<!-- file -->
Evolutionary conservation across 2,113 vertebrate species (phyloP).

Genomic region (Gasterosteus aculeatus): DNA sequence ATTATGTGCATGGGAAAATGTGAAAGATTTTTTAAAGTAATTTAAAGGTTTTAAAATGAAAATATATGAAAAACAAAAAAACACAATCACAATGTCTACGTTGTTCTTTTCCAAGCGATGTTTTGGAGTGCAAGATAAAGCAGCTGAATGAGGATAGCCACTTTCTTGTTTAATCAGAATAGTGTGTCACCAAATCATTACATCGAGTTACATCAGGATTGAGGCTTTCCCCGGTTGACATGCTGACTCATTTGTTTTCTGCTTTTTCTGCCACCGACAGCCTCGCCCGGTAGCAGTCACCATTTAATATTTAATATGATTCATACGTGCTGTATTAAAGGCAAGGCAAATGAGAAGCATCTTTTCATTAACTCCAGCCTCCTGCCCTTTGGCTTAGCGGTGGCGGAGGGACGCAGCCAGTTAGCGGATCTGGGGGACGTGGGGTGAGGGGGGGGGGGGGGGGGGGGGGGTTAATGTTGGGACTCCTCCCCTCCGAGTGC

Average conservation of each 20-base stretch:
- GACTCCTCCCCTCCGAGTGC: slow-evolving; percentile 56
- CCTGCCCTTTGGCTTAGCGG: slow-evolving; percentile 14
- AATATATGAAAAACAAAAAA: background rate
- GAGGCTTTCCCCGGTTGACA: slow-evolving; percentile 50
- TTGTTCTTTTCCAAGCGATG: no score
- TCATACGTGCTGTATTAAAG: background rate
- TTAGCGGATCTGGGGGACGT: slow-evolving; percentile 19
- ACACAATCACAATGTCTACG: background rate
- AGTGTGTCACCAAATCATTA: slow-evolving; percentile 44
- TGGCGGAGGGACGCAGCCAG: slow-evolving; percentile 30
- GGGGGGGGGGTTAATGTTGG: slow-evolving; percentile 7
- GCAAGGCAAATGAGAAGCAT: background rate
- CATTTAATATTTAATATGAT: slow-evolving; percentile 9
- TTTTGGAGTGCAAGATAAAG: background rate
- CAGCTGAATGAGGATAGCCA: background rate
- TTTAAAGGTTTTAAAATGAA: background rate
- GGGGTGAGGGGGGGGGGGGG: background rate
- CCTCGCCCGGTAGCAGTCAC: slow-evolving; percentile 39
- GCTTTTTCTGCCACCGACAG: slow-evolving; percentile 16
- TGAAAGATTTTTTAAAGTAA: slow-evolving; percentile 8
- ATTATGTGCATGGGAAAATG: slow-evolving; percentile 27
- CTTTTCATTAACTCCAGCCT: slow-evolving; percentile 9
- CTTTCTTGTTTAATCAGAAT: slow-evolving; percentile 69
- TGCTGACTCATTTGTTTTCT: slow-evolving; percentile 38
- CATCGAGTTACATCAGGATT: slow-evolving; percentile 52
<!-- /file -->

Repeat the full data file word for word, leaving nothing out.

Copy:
Evolutionary conservation across 2,113 vertebrate species (phyloP).

Genomic region (Gasterosteus aculeatus): DNA sequence ATTATGTGCATGGGAAAATGTGAAAGATTTTTTAAAGTAATTTAAAGGTTTTAAAATGAAAATATATGAAAAACAAAAAAACACAATCACAATGTCTACGTTGTTCTTTTCCAAGCGATGTTTTGGAGTGCAAGATAAAGCAGCTGAATGAGGATAGCCACTTTCTTGTTTAATCAGAATAGTGTGTCACCAAATCATTACATCGAGTTACATCAGGATTGAGGCTTTCCCCGGTTGACATGCTGACTCATTTGTTTTCTGCTTTTTCTGCCACCGACAGCCTCGCCCGGTAGCAGTCACCATTTAATATTTAATATGATTCATACGTGCTGTATTAAAGGCAAGGCAAATGAGAAGCATCTTTTCATTAACTCCAGCCTCCTGCCCTTTGGCTTAGCGGTGGCGGAGGGACGCAGCCAGTTAGCGGATCTGGGGGACGTGGGGTGAGGGGGGGGGGGGGGGGGGGGGGGTTAATGTTGGGACTCCTCCCCTCCGAGTGC

Average conservation of each 20-base stretch:
- GACTCCTCCCCTCCGAGTGC: slow-evolving; percentile 56
- CCTGCCCTTTGGCTTAGCGG: slow-evolving; percentile 14
- AATATATGAAAAACAAAAAA: background rate
- GAGGCTTTCCCCGGTTGACA: slow-evolving; percentile 50
- TTGTTCTTTTCCAAGCGATG: no score
- TCATACGTGCTGTATTAAAG: background rate
- TTAGCGGATCTGGGGGACGT: slow-evolving; percentile 19
- ACACAATCACAATGTCTACG: background rate
- AGTGTGTCACCAAATCATTA: slow-evolving; percentile 44
- TGGCGGAGGGACGCAGCCAG: slow-evolving; percentile 30
- GGGGGGGGGGTTAATGTTGG: slow-evolving; percentile 7
- GCAAGGCAAATGAGAAGCAT: background rate
- CATTTAATATTTAATATGAT: slow-evolving; percentile 9
- TTTTGGAGTGCAAGATAAAG: background rate
- CAGCTGAATGAGGATAGCCA: background rate
- TTTAAAGGTTTTAAAATGAA: background rate
- GGGGTGAGGGGGGGGGGGGG: background rate
- CCTCGCCCGGTAGCAGTCAC: slow-evolving; percentile 39
- GCTTTTTCTGCCACCGACAG: slow-evolving; percentile 16
- TGAAAGATTTTTTAAAGTAA: slow-evolving; percentile 8
- ATTATGTGCATGGGAAAATG: slow-evolving; percentile 27
- CTTTTCATTAACTCCAGCCT: slow-evolving; percentile 9
- CTTTCTTGTTTAATCAGAAT: slow-evolving; percentile 69
- TGCTGACTCATTTGTTTTCT: slow-evolving; percentile 38
- CATCGAGTTACATCAGGATT: slow-evolving; percentile 52